The Impact of Elections: Voting, Political Behaviour and Democracy in Sub-Saharan Africa
The lead research organisation for this project is the History Department, Durham University.
Principal InvestigatorNic Cheeseman firstname.lastname@example.org
Start End DateJanuary 2014 - January 2017
"The impact of elections: voting, political behaviour and democracy in sub-Saharan Africa"
This major research project aims to break new ground by addressing the role of popular ideas about the (im)morality of electoral (mal)practice. Seeking to move beyond a literature that has generally focussed on the way in which ruling parties have sought to manipulate elections, Dr Cheeseman and his colleagues are investigating the extent to which electoral practice has been both driven and constrained by popular expectations and demands.
The project considers what legally counts as electoral malpractice in a given country – this represents an important framework of reference for candidates, donors, electoral commissions, and judiciaries – and focuses on what is seen as legitimate and illegitimate by citizens. While the "menu of manipulation" available to electoral contestants is broad – including ballot box stuffing, vote-buying, constituency gerrymandering, biased development spending, and the intimidation of party activists and voters – these acts are sometimes accepted or at least tolerated by ordinary people, and in certain circumstances some of these practices are even popularly supported and demanded.
The project asks: how have individuals' political experiences of elections over time shaped their own democratic attitudes and behaviour, and how, in turn, has this shaped the expectations and demands they bring to the electoral process. The research will also investigate how election officials – at every level – have understood their role and sought to carry out their task and what have been the roles of executive pressure and popular expectation in shaping practice.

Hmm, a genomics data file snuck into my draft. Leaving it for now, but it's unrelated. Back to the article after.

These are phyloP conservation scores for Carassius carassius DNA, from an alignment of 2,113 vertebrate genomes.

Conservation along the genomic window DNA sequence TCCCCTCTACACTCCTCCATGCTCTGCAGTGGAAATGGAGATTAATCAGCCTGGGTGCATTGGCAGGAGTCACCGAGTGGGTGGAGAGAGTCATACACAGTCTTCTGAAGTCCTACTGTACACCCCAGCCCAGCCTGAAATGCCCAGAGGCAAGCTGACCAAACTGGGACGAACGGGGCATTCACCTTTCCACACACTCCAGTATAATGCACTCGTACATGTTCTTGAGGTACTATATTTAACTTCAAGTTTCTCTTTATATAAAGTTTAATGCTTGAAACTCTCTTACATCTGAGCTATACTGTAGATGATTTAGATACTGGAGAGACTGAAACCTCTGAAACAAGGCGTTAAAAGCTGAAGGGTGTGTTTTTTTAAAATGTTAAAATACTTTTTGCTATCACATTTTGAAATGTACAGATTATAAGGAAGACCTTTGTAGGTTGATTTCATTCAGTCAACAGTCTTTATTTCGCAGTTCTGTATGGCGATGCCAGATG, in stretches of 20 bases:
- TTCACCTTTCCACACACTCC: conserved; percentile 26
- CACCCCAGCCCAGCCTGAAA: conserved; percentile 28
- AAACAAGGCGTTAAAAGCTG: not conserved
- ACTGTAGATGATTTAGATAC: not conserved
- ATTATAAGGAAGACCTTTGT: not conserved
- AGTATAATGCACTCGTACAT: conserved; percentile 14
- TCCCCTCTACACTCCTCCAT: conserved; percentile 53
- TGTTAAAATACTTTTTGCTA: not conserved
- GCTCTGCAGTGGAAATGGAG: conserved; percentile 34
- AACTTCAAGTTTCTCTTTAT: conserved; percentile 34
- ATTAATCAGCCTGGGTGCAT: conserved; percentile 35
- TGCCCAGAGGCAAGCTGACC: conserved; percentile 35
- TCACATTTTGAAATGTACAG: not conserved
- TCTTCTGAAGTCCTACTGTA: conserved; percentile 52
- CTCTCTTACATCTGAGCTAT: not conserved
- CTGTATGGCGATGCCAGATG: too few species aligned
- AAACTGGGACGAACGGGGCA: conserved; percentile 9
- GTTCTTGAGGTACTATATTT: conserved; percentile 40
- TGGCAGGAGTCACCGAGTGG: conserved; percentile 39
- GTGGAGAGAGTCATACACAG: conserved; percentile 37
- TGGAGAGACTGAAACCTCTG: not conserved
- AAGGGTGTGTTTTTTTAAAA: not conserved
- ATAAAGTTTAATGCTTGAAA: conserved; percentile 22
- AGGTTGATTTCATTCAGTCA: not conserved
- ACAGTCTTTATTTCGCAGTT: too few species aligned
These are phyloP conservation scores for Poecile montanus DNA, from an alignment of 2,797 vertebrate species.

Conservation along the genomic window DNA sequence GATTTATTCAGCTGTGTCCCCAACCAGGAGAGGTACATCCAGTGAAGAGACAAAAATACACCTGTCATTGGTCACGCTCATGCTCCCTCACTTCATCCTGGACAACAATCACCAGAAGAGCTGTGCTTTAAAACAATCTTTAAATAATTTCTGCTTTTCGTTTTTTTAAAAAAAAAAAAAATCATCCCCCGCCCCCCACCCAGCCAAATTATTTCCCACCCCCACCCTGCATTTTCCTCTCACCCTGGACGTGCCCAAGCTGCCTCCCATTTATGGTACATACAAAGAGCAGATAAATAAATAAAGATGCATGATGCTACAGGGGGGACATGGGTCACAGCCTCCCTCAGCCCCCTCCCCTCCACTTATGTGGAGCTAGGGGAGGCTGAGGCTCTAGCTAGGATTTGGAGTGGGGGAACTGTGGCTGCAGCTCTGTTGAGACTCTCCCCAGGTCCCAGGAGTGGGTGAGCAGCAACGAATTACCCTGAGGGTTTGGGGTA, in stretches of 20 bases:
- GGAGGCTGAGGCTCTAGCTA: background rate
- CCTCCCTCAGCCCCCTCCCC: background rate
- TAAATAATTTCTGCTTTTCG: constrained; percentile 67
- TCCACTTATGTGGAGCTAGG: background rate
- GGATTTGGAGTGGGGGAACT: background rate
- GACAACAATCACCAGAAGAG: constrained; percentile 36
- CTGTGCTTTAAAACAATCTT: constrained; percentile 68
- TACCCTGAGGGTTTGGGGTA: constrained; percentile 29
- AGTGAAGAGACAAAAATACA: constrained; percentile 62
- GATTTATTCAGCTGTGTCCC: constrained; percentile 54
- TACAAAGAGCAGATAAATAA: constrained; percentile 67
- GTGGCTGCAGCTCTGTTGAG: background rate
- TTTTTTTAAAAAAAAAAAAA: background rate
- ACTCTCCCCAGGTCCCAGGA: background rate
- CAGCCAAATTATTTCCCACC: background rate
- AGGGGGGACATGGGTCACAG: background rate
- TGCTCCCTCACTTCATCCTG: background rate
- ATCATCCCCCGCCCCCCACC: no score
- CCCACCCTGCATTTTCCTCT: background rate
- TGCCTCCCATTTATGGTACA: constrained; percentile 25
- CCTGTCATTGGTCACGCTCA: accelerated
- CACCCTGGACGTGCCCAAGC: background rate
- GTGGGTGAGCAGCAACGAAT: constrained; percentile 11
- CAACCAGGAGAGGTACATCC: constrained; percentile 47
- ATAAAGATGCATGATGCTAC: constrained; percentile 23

The project focuses on Ghana, Kenya, and Uganda. These countries share a common point of departure: all were British colonies and all came to independence with a Westminster-style parliamentary system. But their subsequent histories embraced a range of electoral arrangements – single-party (Kenya), no party (Uganda), and military tutelage (Ghana and Uganda) – and while all currently have governments produced through multi-party elections, it is only in Ghana that the results have commanded widespread acceptance, while Kenya and Uganda stand as examples of increased violence and entrenched authoritarianism respectively.
The project is primarily concerned with questions about the management of elections, public attitudes towards and involvement in elections, and the performance of democracy, and the findings will be of great relevance to donor and civil society efforts to strengthen electoral systems and the quality of democracy around the world.
The objectives are:
- To understand the extent to which electoral practice has been both driven and constrained by popular expectations and demands.
- To gain insights into the way in which practices of elections and electoral manipulation in the past has shaped political behaviour today.
- To investigate the role that political parties and international election observers have played in strengthening/weakening democratic norms around elections.
- To share findings with a broad range of academics, researchers and policy makers in the UK, the US, East Africa, and beyond.
Gabrielle Lynch from the Politics and International Studies at Warwick University
Justin Willis from the Department of History, Durham University
For Further information on the project, see Research Councils UK Gateway to Research Page
The impact of elections: voting, political behaviour and democracy in sub-Saharan Africa. The lead research organisation is the History Department, Durham University.
Related projects include ESRC funded analysis of Kenya's Truth, Justice and Reconciliation Commission:
Truth and Justice: The Search for Peace and Stability in Modern Kenya completed in 2013
See a series of blog posts on Democracy in Africa. This blog is a resource for the study of Democracy in Africa.
Democracy and its discontents: understanding Kenya's 2013 elections by Nic Cheeseman, Gabrielle Lynch and Justin Willis. The article is published in the Journal of Eastern African Studies